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Committee Design in the Presence of Communication

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Abstract

The goal of this paper is to introduce communication in a collective choice environment with information acquisition. We concentrate on decision panels that are comprised of agents sharing a common goal and having a joint task. Members of the panel decide whether to acquire costly information or not, preceding the communication stage. We take a mechanism design approach and consider a designer who can choose the size of the decision panel, the procedure by which it selects the collective choice, and the communication protocol by which its members abide prior to casting their individual action choices. We characterize the solution of this extended design problem. We find that the optimal communication protocol in such an environment balances a tradeoff between inducing players to acquire information and extracting the maximal amount of information from them. In particular, the optimal device may lead to suboptimal aggregation of information from a statistical point of view. Furthermore, groups producing the optimal collective decisions are bounded in size. Comparative statics results shed light on the regularities the design solution exhibits. For example, the expected utility of all agents decreases with the cost of private information and increases with its accuracy, but the optimal panel size is not monotonic in the signals' accuracy.

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File URL: http://cowles.econ.yale.edu/P/cd/d14a/d1411.pdf
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Bibliographic Info

Paper provided by Cowles Foundation for Research in Economics, Yale University in its series Cowles Foundation Discussion Papers with number 1411.

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Length: 42 pages
Date of creation: Mar 2003
Date of revision:
Publication status: Published in Games and Economic Behavior "Information Acquisition in Committee," forthcoming
Handle: RePEc:cwl:cwldpp:1411

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Postal: Cowles Foundation, Yale University, Box 208281, New Haven, CT 06520-8281 USA

Related research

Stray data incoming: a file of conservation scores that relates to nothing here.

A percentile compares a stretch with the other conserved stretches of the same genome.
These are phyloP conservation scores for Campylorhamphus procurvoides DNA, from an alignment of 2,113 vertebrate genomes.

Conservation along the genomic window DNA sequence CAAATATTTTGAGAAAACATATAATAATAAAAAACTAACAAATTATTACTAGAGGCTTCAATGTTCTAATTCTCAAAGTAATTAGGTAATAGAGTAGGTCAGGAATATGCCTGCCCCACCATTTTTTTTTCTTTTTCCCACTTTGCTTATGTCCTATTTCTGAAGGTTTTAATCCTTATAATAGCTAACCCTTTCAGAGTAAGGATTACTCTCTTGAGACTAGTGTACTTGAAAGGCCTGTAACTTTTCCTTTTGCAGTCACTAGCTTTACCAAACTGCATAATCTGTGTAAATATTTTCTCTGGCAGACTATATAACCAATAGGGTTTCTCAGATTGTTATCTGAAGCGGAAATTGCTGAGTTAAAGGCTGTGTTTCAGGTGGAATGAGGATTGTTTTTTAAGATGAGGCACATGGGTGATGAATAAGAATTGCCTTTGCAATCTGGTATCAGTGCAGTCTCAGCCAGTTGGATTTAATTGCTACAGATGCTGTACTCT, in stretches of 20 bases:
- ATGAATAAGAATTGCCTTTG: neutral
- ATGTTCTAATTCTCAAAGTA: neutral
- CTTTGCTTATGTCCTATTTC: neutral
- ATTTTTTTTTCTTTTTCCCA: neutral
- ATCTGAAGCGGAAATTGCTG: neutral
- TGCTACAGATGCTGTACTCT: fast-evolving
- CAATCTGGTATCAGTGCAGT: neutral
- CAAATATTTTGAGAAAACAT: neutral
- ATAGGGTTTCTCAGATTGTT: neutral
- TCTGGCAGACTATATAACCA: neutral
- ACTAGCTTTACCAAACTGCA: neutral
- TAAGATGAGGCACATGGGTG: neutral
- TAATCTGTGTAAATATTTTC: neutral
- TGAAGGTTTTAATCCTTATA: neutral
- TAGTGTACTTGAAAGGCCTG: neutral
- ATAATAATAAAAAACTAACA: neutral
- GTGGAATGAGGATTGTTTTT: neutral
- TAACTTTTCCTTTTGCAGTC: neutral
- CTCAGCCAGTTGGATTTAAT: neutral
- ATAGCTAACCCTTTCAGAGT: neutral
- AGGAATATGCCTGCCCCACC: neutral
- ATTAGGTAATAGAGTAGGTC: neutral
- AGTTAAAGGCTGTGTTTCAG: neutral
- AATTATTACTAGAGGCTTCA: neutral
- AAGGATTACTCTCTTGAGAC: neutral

Keywords: Communication; Collective Choice; Mechanism Design; Strategic Voting; Information Acquisition;

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References

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  1. Alesina, Alberto & Gatti, Roberta, 1995. "Independent Central Banks: Low Inflation at No Cost?," American Economic Review, American Economic Association, vol. 85(2), pages 196-200, May.
  2. Timothy Feddersen & Wolfgang Pesendorfer, 1997. "Voting Behavior and Information Aggregation in Elections With Private Information," Levine's Working Paper Archive 1560, David K. Levine.
  3. Dirk Bergemann & Juuso Valimaki, 2002. "Information Acquisition and Efficient Mechanism Design," Econometrica, Econometric Society, vol. 70(3), pages 1007-1033, May.
  4. David Austen-Smith & Tim Feddersen, 2002. "Deliberation and Voting Rules," Discussion Papers 1359, Northwestern University, Center for Mathematical Studies in Economics and Management Science.
  5. Timothy J. Feddersen & Wolfgang Pesendorfer, 1995. "The Swing Voter's Curse," Discussion Papers 1064, Northwestern University, Center for Mathematical Studies in Economics and Management Science.
  6. Emmanuelle Auriol & Robert J. Gary-Bobo, 1998. "On the Optimal Number of Representatives," Discussion Papers 1286, Northwestern University, Center for Mathematical Studies in Economics and Management Science.
  7. Dino Gerardi & Leeat Yariv, 2003. "Putting Your Ballot Where you Mouth Is: An Analysis of Collective Choice," Levine's Working Paper Archive 506439000000000280, David K. Levine.
  8. Nicola Persico, 2004. "Committee Design with Endogenous Information," Review of Economic Studies, Wiley Blackwell, vol. 71(1), pages 165-191, 01.
  9. Dino Gerardi & Leeat Yariv, 2003. "Putting Your Ballot Where Your Mouth Is: An Analysis of Collective Choice with Communication," UCLA Economics Working Papers 827, UCLA Department of Economics.
  10. Doraszelski Ulrich & Gerardi Dino & Squintani Francesco, 2003. "Communication and Voting with Double-Sided Information," The B.E. Journal of Theoretical Economics, De Gruyter, vol. 3(1), pages 1-41, August.
  11. Timothy Feddersen & Wolfgang Pesendorfer, 1996. "Convicting the Innocent: The Inferiority of Unanimous Jury Verdicts," Discussion Papers 1170, Northwestern University, Center for Mathematical Studies in Economics and Management Science.
  12. Hao Li, 2001. "A Theory of Conservatism," Journal of Political Economy, University of Chicago Press, vol. 109(3), pages 617-636, June.
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Cited by:
  1. Dino Gerardi & Leeat Yariv, 2003. "Putting Your Ballot Where Your Mouth Is: An Analysis of Collective Choice with Communication," UCLA Economics Working Papers 827, UCLA Department of Economics.
  2. Heather Kohls & Russell Kashian, 2006. "Comprehensive Planning: Is There a Relationship between Committee Design and Subsequent Outcome: A Baseline Survey," Working Papers 06-04, UW-Whitewater, Department of Economics.
  3. Elisabeth Schulte, 2006. "Information Aggregation and Preference Heterogeneity in Committees," JEPS Working Papers 06-003, JEPS.
  4. Gerardi, Dino & Yariv, Leeat, 2008. "Information acquisition in committees," Games and Economic Behavior, Elsevier, vol. 62(2), pages 436-459, March.

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